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Posts Tagged ‘faerie’

TheQuarrelOfOberonandTitania

The Quarrel of Oberon and Titania (1846) by Sir Joseph Noel Patton

The faeiries must have been quarreling last night.  Though it was Midsummer’s Eve, it was rainy and windy.  Inclement weather is a sign that arguments are taking place in the realm of faerie folk.  In ‘A Midsummer Night’s Dream’ the king and queen of the faeries have an argument that affects the elements: 

Therefore the winds, piping to us in vain,
As in revenge, have suck’d up from the sea
Contagious fogs; which falling in the land
Have every pelting river made so proud
That they have overborne their continents

from ‘A Midsummer Night’s Dream’ by William Shakespeare

path into the woodsI’d been tentatively planning to sit outside on this night, under an Elder tree in the hope of seeing the King of the Faeries.  Midsummer’s Eve is the only night of the year when this is supposedly possible. 

Yesterday afternoon I set up a solar generated light next to my chosen Elder tree so that I could easily spot it in the dark.  The tiny light , which is in the shape of a hummingbird, changes its color from blue to purple to red to green.  It looks enchanting in the night landscape throughout the seasons.

I set out into the woods at 10:30pm to get a sense of whether or not the faeries might be out.  By then, the trail was already soaked and every green thing was covered with water. 

It was the last night of the old moon, so it was very dark in the woods.  Even if it hadn’t been overcast and raining, it still would have been the darkest of nights. 

At least the mosquitoes weren’t bad.  They can’t fly around in heavy rain.  But neither can the faeries, I soon realized.  I’d have to wait until next year at least to catch a glimpse of the King of the Faeries.

Before heading back inside, I took a couple of photographs.  The flash from my camera lit up the surrounding trees.  There are many Mountain Ash trees in this area.  These are akin to Rowan, which are magical in their own right. 

elder at night

I’m sure many of you don’t believe in faeries anymore.  Perhaps it’s time to reconsider and ask ‘why not?’  A belief in faeries does put a sparkle on the day, and just as with the wild creatures in the woods, just because you haven’t seen them yet, doesn’t mean they aren’t there.

If you want your children to be intelligent, read them fairy tales.  If you want them to be geniuses, read them more fairy tales.

When I examine myself and my methods of thought, I come to the conclusion that the gift of fantasy has meant more to me than my talent for absorbing positive knowledge.

~ Albert Einstein

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The Great Turf by Albrecht Durer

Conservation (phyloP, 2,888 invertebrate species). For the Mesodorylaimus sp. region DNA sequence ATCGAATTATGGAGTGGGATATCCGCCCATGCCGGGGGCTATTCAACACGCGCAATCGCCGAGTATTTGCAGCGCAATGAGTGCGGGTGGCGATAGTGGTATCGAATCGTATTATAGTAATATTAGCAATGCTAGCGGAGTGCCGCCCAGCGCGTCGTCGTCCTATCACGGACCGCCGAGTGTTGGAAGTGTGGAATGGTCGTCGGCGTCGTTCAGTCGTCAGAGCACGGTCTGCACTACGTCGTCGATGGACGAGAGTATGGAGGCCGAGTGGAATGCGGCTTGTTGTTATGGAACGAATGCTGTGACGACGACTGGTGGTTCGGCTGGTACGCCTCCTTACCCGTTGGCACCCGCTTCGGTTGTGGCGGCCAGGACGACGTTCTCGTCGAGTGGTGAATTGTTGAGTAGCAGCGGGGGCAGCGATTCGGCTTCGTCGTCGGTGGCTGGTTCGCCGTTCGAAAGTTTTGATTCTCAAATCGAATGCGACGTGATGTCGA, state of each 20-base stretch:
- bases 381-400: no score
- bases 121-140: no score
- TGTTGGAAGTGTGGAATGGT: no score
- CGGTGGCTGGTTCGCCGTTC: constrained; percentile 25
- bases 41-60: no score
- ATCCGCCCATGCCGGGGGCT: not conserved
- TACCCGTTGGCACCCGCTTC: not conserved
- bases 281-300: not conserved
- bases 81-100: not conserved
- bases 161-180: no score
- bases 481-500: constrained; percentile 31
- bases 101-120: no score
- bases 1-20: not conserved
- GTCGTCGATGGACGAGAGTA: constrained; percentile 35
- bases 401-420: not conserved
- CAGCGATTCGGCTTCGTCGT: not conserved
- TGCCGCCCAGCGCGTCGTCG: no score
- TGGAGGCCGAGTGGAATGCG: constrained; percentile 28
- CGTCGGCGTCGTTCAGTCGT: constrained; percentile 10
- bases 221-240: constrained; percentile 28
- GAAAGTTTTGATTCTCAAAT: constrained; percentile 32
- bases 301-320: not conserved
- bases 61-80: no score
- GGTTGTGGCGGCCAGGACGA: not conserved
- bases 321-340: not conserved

The Great Turf by Albrecht Dürer (1503)

Did you ever get lost in the woods in familiar territory? Maybe it happened because you stepped on an enchanted clump of  ‘stray sod.’  

Stray sod blends in with the rest of the turf in meadows and forests and is only discernible to the forces that created it.  Some believe that it grows on the back of a tiny fairy that spends his time hunched over on the ground, waiting patiently.  Woe to the walker or hiker who has the misfortune of stepping upon it. He or she will quickly lose their way, unable to figure out their intended direction or wheareabouts. 

Usually, neither children nor adults will wander too far into unknown wilderness.  When things begin to look a little too strange, a survival instinct will kick in whereby they’ll feel spooked and turn towards familiar territory.  Unfortunately, some people (not unlike myself) lack this instinct.

I’ve been lost in a lot of places:  Paris, Rome, Athens, a small town in Germany, Halifax, Dartmouth… the list is long.  My sense of direction leaves something to be desired.  As you can imagine, I’ve also been lost in the woods.  A lot.  Sometimes while alone, but at other times with children in tow.  As if being lost isn’t bewildering enough, it’s even more difficult to appear like you know where you’re going when you just don’t have a clue.   If stray sod did not exist, people like me would have had to invent it – if only to save face.

There is one way to supposedly break the spell of the enchanted turf, and that is to take off one’s jacket, turn it inside out and put it back on again.  Unfortunately, I get so disoriented when lost that I can never remember to do this. 

leprechaunThe Irish were among the first Europeans to settle in the Eastern Passage/Cow Bay area.  When they left Ireland, I don’t imagine they left their faith and superstitions behind, but brought them along with them to the New World.  Among their beliefs would have been those associated with faeries and leprechauns.  Though to some it may all seem like nonsense, living on the edge of a misty bog, I do find it difficult not to believe…

Happy Saint Patrick’s Day

 

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